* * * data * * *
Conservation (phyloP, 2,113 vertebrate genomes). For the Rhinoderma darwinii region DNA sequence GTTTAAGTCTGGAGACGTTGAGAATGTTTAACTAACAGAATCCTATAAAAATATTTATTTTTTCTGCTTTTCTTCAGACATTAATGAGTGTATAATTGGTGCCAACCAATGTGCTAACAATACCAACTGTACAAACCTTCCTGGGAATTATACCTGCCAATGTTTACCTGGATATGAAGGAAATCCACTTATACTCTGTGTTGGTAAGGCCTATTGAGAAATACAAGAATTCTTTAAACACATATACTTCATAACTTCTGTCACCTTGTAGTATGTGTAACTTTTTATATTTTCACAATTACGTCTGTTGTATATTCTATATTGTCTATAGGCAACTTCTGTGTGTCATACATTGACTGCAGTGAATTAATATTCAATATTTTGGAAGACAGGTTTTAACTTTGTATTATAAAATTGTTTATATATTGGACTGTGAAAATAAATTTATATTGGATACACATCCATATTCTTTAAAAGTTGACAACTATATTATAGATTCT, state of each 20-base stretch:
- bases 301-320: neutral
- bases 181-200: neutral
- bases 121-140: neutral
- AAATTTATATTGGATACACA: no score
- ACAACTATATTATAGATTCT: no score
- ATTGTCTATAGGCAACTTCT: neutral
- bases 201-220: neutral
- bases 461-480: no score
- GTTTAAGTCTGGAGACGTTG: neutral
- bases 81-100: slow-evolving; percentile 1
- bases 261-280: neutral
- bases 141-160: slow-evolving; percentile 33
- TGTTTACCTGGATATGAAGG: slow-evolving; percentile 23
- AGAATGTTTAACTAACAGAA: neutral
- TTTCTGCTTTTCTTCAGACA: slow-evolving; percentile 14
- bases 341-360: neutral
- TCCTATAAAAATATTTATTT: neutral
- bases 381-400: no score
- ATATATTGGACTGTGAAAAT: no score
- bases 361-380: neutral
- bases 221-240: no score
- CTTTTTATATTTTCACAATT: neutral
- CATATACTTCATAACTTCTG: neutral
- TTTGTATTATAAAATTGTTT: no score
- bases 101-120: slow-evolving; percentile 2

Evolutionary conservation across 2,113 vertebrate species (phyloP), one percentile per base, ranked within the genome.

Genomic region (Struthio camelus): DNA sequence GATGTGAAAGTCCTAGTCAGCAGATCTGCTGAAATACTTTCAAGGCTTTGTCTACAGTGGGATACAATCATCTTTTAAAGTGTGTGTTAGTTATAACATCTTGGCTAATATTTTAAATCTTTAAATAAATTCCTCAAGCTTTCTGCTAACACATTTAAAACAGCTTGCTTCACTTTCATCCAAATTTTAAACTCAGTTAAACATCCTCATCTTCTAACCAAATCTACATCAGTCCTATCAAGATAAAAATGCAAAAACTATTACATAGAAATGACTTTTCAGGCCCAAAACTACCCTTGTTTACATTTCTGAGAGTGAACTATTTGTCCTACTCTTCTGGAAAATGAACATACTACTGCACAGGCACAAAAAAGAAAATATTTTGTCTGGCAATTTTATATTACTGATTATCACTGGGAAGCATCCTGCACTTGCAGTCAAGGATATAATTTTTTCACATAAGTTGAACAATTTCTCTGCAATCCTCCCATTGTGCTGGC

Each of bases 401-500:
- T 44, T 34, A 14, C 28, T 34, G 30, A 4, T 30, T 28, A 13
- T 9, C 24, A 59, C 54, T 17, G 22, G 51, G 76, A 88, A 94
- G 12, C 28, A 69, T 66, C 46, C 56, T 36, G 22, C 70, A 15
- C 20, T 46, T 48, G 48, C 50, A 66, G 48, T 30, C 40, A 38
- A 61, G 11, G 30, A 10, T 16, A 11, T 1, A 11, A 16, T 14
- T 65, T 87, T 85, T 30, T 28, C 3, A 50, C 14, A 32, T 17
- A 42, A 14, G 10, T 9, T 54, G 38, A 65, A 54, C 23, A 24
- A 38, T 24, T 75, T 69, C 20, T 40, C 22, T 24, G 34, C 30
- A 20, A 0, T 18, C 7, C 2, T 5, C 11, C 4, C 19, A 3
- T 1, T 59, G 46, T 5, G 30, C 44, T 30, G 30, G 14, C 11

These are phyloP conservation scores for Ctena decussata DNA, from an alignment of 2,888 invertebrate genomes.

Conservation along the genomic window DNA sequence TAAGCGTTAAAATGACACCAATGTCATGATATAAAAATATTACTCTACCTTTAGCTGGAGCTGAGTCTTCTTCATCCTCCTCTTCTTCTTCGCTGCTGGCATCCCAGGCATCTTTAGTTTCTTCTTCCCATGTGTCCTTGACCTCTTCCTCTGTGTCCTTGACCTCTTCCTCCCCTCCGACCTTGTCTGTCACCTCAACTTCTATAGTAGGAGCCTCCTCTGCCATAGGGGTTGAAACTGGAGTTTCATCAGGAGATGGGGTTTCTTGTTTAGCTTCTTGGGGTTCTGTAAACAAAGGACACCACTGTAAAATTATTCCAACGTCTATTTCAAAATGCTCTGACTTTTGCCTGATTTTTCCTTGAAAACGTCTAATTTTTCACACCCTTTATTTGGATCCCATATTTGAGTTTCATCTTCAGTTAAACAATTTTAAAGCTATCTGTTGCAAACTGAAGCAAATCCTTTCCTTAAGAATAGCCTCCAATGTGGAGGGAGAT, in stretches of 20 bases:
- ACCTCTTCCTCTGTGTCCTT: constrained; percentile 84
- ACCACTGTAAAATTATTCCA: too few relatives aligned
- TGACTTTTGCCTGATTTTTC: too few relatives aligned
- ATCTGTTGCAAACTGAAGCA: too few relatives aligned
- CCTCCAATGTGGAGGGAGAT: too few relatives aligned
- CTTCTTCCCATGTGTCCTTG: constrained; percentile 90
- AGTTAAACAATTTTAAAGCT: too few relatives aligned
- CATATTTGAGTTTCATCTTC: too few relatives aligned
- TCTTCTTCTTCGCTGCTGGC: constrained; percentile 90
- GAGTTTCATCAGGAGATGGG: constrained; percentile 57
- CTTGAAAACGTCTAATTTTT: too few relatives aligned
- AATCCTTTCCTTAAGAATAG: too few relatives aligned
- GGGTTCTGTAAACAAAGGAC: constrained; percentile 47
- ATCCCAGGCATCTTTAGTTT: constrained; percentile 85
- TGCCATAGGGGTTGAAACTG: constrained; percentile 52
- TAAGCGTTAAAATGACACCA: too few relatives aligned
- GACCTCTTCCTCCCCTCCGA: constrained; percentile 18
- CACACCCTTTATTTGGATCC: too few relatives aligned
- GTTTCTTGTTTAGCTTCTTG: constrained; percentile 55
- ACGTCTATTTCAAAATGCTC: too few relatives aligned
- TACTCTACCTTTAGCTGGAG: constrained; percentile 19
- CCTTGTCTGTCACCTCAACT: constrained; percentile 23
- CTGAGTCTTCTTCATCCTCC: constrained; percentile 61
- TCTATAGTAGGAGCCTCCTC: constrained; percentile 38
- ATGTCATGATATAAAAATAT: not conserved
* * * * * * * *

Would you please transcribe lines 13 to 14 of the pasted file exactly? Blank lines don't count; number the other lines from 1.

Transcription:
- bases 141-160: slow-evolving; percentile 33
- TGTTTACCTGGATATGAAGG: slow-evolving; percentile 23